Norfolk waste could be sent to Suffolk incinerator
Norfolk waste could be sent to Suffolk to be burned, it has been revealed, with talks under way between the two councils to incinerate rubbish near Ipswich.
But council leaders have insisted if such a deal is struck, it would be a temporary measure and not an alternative to the controversial incinerator proposed for King’s Lynn.
It would mean about 50 lorry trips a day up and down the A140, taking the county’s waste to be burned at the incinerator under construction at Great Blakenham, which is due to start operating in the summer.
The latest twist in the toxic saga over how Norfolk will deal with its rubbish came at a council meeting in Suffolk.
Richard Smith, Suffolk’s county councillor with responsibility for the environment and planning, revealed the two councils were in talks about the use of the incinerator being built at Great Blakenham.
George Nobbs, the leader of Norfolk County Council, confirmed his authority is talking to their Suffolk counterparts about sending 30,000 tonnes of waste a year to Great Blakenham for a limited period.
Mr Nobbs said: “It is true we have had some informal talks with Suffolk and their contractors over dealing with 30,000 tonnes of waste.
“We have a contract which comes to an end in July and our officers have been talking to neighbours with a view to taking some of that waste at the end of that contract.
“It would only be temporary. It is in no way an alternative to the long-term solution.”
The county council says a solution is needed because a contract with FCC Environmental, which sees waste put into landfill at Aldeby, near Beccles, is drawing to a close, with the tip on the brink of closing.
A spokesman said the authority was also in discussions with Cambridgeshire and other waste disposal facilities in the region, so was far from a done deal.
With Norfolk producing 210,000 tonnes of rubbish a year, the council is keen to stress not all the county’s waste could be sent to Great Blakenham, which has capacity for 269,000 tonnes a year and a commitment from Suffolk to send 170,000 tonnes a year.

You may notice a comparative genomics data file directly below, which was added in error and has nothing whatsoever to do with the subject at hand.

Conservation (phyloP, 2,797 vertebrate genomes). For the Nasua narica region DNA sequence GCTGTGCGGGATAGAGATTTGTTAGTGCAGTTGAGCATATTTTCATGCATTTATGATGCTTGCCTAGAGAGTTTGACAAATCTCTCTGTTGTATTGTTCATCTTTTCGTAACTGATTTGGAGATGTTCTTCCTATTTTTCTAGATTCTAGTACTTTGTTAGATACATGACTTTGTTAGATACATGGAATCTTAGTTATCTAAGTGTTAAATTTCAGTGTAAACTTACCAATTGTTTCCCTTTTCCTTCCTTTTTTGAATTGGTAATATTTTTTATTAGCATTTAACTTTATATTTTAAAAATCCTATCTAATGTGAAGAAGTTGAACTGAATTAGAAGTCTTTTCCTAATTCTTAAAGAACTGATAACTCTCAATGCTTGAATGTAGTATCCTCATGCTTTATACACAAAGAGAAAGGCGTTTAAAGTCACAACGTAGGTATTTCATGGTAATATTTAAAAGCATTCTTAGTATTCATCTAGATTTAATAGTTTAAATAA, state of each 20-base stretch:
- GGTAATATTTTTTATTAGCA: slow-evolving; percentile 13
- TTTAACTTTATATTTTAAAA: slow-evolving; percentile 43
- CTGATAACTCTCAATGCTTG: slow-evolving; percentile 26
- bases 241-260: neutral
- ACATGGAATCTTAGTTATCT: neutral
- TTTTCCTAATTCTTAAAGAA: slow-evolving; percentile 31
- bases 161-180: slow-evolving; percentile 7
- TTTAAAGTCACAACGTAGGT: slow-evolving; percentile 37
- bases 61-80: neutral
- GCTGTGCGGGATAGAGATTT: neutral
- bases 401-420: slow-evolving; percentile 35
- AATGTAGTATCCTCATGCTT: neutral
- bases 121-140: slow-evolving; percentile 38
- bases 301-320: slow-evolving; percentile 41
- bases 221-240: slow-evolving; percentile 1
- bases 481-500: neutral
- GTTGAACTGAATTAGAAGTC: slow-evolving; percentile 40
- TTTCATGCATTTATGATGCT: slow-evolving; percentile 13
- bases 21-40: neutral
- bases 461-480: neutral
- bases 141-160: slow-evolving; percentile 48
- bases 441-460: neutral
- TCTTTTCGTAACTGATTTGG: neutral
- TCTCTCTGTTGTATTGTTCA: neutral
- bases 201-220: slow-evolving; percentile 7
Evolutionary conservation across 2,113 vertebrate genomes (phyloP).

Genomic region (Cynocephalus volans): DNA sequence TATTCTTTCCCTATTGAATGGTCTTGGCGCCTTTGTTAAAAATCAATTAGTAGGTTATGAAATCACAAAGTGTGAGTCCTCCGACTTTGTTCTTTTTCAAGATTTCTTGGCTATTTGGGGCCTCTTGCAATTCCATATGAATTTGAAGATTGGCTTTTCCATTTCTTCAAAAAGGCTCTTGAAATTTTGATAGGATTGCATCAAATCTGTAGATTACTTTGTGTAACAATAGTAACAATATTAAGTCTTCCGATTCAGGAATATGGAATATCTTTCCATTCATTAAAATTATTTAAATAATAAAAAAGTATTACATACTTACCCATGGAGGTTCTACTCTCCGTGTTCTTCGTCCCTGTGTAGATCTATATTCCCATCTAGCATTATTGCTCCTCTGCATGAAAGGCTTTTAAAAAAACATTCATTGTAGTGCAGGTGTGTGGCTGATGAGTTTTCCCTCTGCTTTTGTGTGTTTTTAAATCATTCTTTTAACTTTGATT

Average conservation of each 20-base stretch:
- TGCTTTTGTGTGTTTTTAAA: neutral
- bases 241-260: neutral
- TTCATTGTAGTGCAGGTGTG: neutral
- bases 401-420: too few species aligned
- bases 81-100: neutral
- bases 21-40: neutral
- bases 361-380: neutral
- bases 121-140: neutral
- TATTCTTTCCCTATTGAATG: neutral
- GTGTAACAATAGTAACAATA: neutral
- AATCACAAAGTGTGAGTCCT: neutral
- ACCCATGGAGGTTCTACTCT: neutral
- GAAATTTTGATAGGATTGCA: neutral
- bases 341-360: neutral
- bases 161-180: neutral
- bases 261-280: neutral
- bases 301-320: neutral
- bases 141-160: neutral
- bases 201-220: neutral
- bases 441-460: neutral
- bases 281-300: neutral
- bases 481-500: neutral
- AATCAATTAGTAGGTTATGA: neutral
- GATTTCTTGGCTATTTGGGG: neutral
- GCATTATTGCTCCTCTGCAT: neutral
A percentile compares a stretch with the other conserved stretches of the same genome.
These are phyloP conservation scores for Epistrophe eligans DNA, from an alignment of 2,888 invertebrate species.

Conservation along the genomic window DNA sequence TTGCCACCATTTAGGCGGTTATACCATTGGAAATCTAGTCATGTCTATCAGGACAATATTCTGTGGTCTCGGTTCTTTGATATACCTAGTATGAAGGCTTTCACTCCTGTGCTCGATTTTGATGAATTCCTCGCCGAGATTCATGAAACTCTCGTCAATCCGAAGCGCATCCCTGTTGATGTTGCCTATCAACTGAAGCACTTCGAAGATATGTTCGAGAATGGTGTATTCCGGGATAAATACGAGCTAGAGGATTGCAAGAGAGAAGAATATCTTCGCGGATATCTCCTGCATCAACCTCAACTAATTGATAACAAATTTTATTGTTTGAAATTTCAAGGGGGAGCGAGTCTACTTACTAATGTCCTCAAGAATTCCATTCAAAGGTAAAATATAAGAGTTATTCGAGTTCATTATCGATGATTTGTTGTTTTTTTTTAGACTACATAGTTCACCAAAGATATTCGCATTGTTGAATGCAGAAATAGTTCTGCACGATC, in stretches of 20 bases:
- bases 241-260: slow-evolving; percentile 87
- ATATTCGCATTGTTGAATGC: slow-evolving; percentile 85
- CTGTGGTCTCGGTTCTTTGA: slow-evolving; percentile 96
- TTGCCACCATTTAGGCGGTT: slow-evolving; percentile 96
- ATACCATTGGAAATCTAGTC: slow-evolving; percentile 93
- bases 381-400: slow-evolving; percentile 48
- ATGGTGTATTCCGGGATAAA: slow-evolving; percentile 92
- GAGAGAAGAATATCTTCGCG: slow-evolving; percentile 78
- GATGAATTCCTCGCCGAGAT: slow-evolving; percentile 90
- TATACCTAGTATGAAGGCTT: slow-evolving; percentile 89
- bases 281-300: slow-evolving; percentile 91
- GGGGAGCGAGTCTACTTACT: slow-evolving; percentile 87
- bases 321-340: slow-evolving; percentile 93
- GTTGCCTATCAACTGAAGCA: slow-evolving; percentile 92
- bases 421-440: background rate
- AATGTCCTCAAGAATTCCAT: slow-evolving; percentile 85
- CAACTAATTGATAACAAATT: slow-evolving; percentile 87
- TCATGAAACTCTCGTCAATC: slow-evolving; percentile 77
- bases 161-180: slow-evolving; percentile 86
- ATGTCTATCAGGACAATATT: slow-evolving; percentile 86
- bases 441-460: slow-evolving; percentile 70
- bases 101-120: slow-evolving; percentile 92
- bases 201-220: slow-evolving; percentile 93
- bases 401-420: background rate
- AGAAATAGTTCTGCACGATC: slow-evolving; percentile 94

Communities secretary Eric Pickles has yet to make a decision on whether to allow planning permission for the £596m Norfolk incinerator.
The government last year cancelled waste credits, which would have been worth £169m during the lifetime of the contract agreed with Anglo-US consortium Cory Wheelabrator.
Last year, the leaders of Norfolk and Suffolk County Council signed a memorandum of understanding that the two authorities would work more closely together.
Mr Nobbs insisted he was not embarrassed that a revelation about waste - which is one of the biggest political hot potatoes in Norfolk - had been made at a Suffolk County Council meeting, rather than at his own council.
He said: “In an ideal world I would have liked this announcement to have come from Norfolk County Council and it seems someone from Suffolk has jumped the gun.
“But perhaps it is sign of the growing closeness of the relationship we have forged with Suffolk County Council that they felt able to talk about it.”
Critics of the incinerator proposed for King’s Lynn have been pushing for the county council to come up with a Plan B, saying it would be cheaper to send it to Suffolk or Amsterdam.
The county council has always said, even without the waste credits, the incinerator is value for money and would save taxpayers millions of pounds a year compared to landfill.
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